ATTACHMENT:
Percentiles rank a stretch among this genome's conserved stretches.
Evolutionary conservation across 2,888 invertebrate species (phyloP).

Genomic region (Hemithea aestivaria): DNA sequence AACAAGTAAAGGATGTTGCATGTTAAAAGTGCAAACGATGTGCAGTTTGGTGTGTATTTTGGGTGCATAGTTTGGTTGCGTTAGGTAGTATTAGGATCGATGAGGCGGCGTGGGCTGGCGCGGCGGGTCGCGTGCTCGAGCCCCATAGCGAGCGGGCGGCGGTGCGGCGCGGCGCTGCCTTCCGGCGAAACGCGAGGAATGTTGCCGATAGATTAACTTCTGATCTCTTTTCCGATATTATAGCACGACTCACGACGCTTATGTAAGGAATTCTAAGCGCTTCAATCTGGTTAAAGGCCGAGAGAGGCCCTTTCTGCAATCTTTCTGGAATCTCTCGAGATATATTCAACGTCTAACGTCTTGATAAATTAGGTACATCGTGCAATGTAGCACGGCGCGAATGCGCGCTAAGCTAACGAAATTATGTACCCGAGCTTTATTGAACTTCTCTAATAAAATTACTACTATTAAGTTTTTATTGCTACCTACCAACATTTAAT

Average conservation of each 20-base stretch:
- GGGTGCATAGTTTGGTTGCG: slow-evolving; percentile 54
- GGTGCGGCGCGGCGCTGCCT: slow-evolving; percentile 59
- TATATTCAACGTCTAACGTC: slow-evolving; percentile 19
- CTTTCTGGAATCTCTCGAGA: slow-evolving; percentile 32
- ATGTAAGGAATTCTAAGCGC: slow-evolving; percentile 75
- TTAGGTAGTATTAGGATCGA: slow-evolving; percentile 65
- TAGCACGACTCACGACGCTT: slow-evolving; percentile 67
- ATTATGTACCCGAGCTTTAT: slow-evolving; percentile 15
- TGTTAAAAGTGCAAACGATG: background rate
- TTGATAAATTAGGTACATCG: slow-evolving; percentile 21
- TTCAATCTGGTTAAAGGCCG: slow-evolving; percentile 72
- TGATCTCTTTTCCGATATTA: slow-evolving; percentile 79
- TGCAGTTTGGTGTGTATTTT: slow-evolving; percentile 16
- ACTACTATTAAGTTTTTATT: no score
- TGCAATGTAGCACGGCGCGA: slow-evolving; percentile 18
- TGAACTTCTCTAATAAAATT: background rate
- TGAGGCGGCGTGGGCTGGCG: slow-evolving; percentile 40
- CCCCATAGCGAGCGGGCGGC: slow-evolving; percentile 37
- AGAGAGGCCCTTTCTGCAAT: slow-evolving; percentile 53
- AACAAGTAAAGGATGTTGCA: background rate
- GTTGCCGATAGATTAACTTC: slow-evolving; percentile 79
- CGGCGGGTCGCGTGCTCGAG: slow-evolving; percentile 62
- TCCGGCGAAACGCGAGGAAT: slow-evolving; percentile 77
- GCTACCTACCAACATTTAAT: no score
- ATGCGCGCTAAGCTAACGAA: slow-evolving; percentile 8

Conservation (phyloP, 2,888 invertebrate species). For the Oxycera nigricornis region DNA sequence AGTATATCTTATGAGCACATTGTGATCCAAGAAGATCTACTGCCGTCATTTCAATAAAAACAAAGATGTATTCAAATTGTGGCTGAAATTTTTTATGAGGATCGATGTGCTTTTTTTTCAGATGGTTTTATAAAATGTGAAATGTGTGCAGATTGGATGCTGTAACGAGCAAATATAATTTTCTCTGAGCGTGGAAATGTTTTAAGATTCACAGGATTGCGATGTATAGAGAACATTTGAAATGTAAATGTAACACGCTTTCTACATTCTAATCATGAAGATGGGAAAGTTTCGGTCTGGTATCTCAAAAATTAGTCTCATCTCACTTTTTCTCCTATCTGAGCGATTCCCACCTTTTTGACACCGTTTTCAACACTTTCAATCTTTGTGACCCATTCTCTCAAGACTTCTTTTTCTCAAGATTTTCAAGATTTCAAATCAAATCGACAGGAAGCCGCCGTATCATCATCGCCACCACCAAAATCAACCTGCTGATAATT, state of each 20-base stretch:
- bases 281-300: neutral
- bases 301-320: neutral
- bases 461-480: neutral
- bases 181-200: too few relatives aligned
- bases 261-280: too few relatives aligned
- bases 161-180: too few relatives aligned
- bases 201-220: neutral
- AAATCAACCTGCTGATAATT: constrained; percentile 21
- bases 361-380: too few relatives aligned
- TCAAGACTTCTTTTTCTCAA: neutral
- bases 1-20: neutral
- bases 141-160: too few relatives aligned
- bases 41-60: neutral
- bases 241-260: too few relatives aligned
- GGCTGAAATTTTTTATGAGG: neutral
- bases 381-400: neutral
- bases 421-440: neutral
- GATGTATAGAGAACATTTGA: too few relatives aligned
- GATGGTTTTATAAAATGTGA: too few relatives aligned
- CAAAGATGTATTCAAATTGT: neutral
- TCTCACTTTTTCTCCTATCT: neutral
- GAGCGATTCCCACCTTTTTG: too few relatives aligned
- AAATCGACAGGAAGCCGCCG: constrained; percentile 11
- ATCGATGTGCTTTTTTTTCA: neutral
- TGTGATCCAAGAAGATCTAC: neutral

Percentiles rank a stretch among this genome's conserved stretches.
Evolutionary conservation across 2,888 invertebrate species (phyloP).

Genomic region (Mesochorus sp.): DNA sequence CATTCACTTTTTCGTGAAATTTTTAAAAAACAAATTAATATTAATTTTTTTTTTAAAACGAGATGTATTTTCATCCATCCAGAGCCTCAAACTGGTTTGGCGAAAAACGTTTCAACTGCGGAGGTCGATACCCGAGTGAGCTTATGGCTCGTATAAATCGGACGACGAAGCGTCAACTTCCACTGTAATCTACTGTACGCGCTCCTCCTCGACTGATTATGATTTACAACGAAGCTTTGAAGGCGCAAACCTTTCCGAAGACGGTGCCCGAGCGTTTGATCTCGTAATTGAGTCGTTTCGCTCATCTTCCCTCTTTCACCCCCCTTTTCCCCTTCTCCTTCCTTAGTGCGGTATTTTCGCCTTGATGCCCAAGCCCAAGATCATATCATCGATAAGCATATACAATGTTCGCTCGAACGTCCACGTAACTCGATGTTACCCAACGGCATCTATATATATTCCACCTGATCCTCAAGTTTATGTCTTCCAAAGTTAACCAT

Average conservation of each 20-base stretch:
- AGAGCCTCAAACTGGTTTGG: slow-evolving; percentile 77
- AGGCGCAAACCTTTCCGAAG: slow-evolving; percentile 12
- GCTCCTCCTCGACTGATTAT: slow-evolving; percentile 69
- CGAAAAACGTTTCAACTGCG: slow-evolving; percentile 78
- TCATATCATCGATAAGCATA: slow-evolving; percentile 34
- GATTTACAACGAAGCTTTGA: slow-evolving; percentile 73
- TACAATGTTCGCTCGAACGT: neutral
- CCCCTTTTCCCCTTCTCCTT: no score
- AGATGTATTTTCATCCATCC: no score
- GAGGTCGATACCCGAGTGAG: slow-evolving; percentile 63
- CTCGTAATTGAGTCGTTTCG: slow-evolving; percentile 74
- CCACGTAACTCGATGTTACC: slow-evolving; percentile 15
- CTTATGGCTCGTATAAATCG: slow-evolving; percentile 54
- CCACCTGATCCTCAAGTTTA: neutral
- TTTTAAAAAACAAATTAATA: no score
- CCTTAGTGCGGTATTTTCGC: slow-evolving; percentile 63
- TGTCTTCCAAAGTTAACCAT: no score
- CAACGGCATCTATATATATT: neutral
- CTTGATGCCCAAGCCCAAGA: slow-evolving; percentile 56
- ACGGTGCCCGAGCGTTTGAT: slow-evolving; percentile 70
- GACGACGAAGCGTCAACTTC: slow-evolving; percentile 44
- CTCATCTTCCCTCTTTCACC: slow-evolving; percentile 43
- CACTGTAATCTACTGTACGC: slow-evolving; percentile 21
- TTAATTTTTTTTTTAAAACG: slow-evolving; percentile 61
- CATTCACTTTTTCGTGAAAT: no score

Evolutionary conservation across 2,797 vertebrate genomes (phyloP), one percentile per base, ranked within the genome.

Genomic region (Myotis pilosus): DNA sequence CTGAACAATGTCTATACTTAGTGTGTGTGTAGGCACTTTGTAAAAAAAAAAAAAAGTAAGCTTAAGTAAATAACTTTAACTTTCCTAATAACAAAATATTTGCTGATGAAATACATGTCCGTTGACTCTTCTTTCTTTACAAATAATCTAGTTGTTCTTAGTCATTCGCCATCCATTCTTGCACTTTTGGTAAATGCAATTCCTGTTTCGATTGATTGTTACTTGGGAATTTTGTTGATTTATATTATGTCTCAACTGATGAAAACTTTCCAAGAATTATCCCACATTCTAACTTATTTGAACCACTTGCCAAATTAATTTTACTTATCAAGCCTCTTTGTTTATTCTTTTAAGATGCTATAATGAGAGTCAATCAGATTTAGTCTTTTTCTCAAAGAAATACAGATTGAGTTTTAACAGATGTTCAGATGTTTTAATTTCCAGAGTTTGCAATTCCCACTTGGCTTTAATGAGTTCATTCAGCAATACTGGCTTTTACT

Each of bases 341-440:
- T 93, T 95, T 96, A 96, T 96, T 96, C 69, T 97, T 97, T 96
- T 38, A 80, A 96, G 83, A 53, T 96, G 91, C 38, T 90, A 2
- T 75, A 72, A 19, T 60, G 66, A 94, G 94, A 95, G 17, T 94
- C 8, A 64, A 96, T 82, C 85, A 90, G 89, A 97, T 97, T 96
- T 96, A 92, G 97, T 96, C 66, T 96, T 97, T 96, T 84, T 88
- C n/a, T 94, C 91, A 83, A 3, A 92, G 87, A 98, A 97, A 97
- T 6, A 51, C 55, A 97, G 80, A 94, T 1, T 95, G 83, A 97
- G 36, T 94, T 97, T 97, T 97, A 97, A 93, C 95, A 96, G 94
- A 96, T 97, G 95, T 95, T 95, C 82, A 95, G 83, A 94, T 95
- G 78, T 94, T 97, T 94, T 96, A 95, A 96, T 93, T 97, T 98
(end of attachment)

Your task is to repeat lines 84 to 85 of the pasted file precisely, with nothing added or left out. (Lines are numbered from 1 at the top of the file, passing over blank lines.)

- CATTCACTTTTTCGTGAAAT: no score

Evolutionary conservation across 2,797 vertebrate genomes (phyloP), one percentile per base, ranked within the genome.